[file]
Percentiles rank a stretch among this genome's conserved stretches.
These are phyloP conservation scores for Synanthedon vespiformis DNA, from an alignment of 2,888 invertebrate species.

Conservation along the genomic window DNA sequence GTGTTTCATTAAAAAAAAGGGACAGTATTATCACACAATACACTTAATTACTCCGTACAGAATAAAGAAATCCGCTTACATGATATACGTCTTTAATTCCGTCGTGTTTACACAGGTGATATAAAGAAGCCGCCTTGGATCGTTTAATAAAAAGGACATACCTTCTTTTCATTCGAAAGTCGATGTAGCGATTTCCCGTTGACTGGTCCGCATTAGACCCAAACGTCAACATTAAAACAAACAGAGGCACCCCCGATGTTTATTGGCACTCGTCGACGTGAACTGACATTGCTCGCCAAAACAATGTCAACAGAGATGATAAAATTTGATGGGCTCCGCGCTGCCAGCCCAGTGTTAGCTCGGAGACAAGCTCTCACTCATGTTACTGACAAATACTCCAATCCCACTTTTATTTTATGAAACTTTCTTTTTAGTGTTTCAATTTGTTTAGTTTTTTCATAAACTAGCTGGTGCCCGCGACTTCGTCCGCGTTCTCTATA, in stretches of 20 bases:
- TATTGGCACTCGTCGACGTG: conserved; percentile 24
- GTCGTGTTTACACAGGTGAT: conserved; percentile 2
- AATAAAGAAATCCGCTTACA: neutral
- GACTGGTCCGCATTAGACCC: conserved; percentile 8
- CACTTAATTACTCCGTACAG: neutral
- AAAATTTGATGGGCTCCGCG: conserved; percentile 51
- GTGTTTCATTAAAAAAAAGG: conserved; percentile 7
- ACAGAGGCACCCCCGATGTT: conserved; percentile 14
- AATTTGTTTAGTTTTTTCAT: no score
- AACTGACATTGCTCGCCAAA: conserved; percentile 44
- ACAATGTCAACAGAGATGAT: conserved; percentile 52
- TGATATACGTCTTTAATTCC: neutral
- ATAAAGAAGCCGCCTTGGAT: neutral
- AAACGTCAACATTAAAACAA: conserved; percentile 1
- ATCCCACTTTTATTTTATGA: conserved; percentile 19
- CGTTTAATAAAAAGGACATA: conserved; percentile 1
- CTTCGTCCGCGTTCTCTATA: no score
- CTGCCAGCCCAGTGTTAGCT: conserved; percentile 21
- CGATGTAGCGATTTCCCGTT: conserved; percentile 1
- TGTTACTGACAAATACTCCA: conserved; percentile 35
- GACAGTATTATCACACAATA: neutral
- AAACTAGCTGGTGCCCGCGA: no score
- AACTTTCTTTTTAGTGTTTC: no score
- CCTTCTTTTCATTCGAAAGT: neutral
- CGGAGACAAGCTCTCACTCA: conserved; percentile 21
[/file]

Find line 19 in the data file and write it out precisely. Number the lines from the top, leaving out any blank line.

- CGTTTAATAAAAAGGACATA: conserved; percentile 1